Monday, November 17, 2008
A second life to none.
Has this ever happened to you? Finding your free time gobbled up by the daily routine that your once smoldering "virtual life" screeches to a shocking halt?
I admit I have stopped coming to my favorite chatroom, and even my beautiful loft stands vacant in IMVU. I could almost see my curtains gently bouncing off my empty walls. I’m not there to enjoy the fabulous furnitures I tried to acquire over the months. I have even stopped tweaking on my Hp, nor read the important group announcements for events I can’t attend.
Ok, perhaps my schedule hasn’t changed all that much. Maybe I’ve just noticed that chatrooms and IMVU has lost a bit of its luster. It seems that the little dings of chats that once poured in by the bucketful have dwindled. The mediocrity of some of the roomies has me clutching my ears begging to make it stop. Is it because some people cause trouble when they can't tell one from the other and some because they can't handle real people in real life so they hide behind a keyboard running their mouths?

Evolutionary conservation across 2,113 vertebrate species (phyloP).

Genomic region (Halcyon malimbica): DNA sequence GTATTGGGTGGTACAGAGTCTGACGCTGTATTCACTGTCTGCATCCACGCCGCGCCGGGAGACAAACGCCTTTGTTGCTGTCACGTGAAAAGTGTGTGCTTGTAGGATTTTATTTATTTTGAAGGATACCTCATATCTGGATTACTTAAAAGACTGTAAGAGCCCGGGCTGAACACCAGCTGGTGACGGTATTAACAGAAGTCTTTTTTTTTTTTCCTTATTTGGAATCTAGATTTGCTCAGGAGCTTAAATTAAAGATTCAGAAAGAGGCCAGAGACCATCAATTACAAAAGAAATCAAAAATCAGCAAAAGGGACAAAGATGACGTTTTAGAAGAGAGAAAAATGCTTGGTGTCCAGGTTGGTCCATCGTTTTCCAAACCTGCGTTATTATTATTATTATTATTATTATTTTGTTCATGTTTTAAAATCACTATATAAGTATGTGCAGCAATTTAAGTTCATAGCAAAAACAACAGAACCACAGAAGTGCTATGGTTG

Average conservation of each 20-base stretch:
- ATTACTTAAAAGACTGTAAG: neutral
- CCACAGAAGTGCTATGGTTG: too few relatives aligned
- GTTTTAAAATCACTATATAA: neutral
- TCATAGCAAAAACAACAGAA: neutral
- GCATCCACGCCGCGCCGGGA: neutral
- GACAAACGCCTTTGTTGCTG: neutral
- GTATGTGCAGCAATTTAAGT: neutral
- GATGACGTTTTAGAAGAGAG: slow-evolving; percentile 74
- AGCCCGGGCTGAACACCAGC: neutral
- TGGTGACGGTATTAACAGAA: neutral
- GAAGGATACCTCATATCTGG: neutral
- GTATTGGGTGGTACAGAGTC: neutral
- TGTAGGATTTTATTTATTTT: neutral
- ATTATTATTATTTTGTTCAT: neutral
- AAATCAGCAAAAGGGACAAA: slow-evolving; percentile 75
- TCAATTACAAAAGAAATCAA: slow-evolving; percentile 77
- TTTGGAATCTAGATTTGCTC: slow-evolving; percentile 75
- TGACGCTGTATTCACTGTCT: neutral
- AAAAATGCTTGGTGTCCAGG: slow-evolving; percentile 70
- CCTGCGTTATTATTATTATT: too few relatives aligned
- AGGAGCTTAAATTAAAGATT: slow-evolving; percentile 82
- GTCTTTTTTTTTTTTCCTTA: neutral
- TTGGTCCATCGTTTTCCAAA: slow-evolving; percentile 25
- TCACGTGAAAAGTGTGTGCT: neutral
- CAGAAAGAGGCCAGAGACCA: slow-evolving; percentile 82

What I’ve learned lately is that my engagements in my "virtual life" grow and fade like the monthly metamorphosis of the moon. Of course, I am aware that my real life needs work. And if I engaged in a fantasy–life too deeply, then I am most certainly depriving the roots of my real existence of the most essential nutrients needed for me to grow and flourish.
I realize there are many of us whose lives are so painful that we sometimes retreat into our virtual lives and virtual friends to give us some room to breathe. I get that. But then we can also take steps to make real changes in the lives we hide from.
So in the spirit of finding a balance, I think of five other things I could do besides sit in front of my computer staring at my avatar as she travels around the galaxy. If I don’t like what's showing in the TV, I find some new books to read, or watch a movie, call an old friend I haven’t spoken to in awhile, or make a cup of hot tea and just sit calmly.
Sure, virtual life can be fun when played in moderation. But it can also be dangerously all-consuming. And when that happens, we run the risk of losing what’s most important to us - our real selves.